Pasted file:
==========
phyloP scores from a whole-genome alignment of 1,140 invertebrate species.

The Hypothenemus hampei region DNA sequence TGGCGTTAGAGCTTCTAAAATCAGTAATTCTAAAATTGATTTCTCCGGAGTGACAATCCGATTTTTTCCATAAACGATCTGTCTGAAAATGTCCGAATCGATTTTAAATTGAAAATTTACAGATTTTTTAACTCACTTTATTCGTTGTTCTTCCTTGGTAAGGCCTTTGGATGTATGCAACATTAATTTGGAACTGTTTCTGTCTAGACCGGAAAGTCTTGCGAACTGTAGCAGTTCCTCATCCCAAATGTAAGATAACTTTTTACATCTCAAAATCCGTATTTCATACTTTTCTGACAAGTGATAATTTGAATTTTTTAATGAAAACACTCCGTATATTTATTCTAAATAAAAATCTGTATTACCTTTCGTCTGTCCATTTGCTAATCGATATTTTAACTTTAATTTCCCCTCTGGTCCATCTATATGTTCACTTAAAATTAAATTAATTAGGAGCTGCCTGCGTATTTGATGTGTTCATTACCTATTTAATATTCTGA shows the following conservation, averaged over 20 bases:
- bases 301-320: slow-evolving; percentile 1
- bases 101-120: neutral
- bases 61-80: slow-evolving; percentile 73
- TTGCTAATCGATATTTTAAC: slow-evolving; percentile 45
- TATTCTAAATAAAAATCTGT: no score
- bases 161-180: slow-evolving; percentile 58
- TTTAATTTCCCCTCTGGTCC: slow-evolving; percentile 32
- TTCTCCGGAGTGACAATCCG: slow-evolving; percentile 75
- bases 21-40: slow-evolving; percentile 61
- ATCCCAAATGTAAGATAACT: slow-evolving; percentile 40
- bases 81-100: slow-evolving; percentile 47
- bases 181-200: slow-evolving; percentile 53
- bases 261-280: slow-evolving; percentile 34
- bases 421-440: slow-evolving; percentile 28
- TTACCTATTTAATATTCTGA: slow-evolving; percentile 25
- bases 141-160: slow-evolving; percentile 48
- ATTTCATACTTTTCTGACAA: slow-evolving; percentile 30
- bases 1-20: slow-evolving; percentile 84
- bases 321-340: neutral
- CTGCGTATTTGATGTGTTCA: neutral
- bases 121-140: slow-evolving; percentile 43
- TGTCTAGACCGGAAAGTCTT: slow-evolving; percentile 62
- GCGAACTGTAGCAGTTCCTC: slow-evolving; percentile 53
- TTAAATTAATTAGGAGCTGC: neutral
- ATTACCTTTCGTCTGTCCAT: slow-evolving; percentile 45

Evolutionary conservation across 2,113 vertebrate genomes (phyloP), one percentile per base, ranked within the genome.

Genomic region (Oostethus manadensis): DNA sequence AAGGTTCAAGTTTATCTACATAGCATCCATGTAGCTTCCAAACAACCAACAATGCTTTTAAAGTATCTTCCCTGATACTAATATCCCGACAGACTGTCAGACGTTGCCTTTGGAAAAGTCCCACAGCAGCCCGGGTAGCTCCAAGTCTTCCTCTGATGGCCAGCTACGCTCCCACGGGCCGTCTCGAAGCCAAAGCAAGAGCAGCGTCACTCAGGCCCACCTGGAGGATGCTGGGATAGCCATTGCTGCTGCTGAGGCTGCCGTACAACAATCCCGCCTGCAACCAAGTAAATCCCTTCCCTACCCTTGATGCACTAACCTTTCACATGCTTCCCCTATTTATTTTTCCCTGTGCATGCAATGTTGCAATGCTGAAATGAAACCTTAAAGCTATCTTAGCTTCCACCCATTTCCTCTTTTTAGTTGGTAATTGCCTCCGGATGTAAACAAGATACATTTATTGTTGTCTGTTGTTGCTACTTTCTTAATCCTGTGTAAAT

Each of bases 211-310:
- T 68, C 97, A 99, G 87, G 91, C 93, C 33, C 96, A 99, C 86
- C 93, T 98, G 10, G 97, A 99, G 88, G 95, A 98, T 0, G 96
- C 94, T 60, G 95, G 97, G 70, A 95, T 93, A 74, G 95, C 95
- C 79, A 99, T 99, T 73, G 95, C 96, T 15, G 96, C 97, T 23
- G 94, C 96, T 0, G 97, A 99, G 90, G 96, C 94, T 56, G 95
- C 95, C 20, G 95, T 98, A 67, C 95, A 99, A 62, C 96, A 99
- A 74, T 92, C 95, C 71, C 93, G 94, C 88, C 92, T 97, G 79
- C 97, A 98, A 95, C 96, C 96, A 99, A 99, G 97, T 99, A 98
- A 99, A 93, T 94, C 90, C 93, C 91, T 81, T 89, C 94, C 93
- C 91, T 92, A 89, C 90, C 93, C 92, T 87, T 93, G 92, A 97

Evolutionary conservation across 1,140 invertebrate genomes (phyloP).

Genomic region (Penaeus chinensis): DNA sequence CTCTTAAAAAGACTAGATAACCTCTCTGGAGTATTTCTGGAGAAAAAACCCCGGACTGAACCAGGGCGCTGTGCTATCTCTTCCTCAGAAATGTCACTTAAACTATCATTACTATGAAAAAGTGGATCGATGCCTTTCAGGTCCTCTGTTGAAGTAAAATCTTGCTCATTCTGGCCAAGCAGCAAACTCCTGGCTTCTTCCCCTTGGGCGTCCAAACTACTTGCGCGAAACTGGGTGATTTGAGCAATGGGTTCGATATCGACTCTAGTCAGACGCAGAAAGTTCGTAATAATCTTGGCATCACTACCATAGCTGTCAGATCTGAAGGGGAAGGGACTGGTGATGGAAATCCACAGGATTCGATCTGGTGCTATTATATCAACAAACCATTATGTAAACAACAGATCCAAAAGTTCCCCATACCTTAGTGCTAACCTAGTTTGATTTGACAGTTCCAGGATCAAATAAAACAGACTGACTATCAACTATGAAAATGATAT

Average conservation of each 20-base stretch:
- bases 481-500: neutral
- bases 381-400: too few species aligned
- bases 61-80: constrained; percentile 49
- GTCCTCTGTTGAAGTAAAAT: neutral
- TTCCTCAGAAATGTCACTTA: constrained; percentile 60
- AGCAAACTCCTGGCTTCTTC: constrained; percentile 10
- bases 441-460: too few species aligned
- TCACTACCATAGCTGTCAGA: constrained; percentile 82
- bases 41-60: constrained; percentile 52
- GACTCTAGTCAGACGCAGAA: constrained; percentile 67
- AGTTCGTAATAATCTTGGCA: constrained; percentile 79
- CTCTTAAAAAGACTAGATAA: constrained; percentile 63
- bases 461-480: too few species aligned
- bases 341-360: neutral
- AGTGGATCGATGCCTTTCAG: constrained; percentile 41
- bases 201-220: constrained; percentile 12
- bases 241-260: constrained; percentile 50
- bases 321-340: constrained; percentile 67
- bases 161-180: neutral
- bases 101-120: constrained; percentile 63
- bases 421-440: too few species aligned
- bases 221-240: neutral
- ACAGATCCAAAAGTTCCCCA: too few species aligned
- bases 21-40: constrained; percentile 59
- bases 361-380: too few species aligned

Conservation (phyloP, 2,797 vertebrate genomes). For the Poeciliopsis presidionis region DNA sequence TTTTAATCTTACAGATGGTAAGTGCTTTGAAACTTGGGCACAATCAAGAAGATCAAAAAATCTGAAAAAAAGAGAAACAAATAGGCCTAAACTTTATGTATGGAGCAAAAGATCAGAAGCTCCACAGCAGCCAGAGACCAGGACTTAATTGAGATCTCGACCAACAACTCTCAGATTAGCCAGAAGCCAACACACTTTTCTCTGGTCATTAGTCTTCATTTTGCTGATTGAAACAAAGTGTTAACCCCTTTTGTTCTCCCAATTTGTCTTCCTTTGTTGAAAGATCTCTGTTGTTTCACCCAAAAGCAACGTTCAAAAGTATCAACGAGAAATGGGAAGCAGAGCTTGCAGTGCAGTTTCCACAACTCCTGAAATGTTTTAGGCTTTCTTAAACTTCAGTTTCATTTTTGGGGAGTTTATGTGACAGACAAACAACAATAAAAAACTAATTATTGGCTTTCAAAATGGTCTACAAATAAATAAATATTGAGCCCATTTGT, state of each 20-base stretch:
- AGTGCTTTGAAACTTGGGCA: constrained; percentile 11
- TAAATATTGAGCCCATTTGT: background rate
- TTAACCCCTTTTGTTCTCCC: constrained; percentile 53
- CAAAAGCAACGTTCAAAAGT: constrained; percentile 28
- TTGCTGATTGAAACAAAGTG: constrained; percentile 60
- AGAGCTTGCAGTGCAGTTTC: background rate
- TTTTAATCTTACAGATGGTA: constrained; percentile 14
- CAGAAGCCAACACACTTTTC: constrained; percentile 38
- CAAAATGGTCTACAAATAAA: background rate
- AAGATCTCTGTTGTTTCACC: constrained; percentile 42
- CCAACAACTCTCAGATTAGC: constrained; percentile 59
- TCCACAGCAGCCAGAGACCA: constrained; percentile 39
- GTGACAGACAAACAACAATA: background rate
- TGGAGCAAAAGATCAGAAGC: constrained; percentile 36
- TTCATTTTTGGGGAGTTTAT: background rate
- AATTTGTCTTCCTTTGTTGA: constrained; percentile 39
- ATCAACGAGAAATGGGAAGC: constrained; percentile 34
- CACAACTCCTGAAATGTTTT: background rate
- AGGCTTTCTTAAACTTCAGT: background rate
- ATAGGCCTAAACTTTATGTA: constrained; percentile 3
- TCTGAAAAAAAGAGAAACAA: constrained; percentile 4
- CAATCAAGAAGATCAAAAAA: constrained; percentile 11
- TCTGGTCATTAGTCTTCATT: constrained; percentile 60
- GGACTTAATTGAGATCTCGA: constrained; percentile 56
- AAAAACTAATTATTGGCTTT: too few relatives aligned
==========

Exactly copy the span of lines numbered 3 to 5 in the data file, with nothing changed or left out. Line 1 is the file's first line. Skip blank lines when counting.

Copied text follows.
- bases 301-320: slow-evolving; percentile 1
- bases 101-120: neutral
- bases 61-80: slow-evolving; percentile 73